Part of this rise in alcohol consumption may have something to do with young people staying single longer; presumably women are out socializing more often than women their age were likely to do 20 years ago.
They’re also working more, and drinking is often part of the job in male-dominated industries, like banking and tech. A study that appeared in the December 2011 issue of Alcoholism: Clinical and Experimental Research, which tracked alcohol consumption in those born after World War II, suggested that the move toward gender equality may correlate with higher drinking rates. This suggests that more women have the opportunity, and the pressure, to socialize for work and “drink like men.”
After all, although the three-martini lunch is a “Mad Men”-era relic, alcohol undoubtedly still plays a key role in many work functions. Entertaining clients is one way colleagues compete, while after-work socializing is an ever-important part of the professional culture. Many who don’t participate in the interoffice networking often feel left out of the group, or even suffer professionally.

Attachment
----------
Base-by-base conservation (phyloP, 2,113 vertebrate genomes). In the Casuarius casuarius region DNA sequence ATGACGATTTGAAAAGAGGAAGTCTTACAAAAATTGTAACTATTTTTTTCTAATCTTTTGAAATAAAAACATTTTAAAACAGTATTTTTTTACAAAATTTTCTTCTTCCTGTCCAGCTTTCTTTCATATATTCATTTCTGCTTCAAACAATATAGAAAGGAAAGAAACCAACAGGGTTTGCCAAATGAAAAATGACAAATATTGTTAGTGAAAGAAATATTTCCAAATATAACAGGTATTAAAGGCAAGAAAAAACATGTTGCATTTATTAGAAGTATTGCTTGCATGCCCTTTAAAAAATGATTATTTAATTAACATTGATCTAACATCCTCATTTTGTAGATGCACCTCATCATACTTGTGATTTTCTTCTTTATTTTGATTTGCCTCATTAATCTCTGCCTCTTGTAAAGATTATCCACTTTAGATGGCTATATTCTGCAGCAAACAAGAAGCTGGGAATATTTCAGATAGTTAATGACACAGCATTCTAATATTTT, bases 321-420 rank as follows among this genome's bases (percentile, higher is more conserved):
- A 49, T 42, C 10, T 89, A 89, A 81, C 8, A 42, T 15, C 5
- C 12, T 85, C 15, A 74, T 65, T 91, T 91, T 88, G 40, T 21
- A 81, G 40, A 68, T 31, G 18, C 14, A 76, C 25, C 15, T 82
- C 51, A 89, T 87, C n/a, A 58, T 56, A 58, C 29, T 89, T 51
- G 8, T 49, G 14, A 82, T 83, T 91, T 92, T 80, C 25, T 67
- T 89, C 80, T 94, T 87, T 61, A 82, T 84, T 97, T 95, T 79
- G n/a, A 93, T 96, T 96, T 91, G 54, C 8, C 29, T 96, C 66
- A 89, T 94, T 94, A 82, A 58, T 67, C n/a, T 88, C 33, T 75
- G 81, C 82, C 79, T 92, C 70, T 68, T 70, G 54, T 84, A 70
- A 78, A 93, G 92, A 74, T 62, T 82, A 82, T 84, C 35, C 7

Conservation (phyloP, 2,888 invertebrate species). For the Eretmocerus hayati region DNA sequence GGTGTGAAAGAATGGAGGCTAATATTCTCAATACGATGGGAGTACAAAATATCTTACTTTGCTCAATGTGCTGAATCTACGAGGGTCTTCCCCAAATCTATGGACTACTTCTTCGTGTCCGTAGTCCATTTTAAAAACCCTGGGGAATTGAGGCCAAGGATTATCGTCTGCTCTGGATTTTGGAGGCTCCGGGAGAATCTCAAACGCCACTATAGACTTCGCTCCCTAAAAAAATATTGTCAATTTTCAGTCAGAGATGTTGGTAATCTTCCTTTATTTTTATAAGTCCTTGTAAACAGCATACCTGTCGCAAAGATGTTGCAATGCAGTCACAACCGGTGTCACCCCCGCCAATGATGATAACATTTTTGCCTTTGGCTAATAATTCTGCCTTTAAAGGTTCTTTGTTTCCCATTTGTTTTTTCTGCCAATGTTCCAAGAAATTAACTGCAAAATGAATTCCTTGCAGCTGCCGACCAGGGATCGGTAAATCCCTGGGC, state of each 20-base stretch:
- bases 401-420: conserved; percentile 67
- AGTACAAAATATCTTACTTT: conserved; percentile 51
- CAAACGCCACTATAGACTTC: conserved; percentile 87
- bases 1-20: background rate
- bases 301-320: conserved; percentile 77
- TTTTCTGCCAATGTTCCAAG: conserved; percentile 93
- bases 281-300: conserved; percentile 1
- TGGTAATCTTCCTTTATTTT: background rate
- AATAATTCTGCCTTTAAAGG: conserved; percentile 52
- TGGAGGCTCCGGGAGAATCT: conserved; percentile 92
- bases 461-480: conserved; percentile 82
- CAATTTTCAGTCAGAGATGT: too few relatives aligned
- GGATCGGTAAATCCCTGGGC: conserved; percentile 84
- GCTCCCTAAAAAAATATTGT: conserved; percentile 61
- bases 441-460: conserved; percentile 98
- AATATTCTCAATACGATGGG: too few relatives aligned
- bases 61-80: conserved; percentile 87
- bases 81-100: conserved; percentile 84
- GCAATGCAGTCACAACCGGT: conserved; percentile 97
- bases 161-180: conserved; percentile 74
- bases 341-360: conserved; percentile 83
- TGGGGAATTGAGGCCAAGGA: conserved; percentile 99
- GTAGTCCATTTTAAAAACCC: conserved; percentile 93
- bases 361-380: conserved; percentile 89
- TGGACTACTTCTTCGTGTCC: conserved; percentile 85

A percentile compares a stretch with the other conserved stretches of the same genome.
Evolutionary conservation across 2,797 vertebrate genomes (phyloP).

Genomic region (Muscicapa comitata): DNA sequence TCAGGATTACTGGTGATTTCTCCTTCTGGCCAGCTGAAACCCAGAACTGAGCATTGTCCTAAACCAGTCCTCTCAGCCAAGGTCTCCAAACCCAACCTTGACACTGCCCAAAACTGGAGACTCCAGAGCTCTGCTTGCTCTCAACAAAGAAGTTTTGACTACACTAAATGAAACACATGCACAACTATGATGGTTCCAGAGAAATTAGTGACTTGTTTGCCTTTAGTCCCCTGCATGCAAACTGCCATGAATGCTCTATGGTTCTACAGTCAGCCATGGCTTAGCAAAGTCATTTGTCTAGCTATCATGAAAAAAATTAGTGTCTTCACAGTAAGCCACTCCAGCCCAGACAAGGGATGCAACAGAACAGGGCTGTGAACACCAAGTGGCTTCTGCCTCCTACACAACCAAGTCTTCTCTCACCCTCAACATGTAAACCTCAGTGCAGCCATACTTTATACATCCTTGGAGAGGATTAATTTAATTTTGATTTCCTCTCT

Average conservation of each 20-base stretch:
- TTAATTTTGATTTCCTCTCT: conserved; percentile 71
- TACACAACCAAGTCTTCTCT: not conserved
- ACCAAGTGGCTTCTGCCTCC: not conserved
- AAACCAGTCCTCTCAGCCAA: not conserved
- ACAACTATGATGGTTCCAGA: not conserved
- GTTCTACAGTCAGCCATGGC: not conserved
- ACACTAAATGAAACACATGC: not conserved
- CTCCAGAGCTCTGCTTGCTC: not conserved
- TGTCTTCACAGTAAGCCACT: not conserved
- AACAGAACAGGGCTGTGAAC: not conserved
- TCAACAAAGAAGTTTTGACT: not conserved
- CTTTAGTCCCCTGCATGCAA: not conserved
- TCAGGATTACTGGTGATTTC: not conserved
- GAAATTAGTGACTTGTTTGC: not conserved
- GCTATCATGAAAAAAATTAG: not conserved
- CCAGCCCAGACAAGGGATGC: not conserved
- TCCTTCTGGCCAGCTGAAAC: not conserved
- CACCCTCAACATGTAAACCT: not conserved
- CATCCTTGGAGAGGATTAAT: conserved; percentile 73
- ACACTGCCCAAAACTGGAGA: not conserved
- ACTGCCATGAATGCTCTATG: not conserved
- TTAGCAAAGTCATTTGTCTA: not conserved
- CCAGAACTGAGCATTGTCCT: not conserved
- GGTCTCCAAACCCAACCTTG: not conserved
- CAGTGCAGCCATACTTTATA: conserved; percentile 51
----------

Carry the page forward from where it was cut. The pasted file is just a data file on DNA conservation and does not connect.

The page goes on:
And yet women with careers aren’t the only ones getting a bigger buzz than ever before. A University of Cincinnati study found that, surprisingly, married women actually drink slightly more than their single counterparts.
Sarah, a stay-at-home mother, began to drink more frequently after having her third child. She was often drinking alone, because her husband traveled a lot for work. “My social life is just so restricted; I’m home every night,” she said. “I used to have an active social life. Now, most of my evenings are about feeding kids, cleaning kids, putting them to bed — and then collapsing in front of the TV.” Sometimes, she said, having a drink was a way to remember some of the excitement of her old life. Other times, it was just something to do.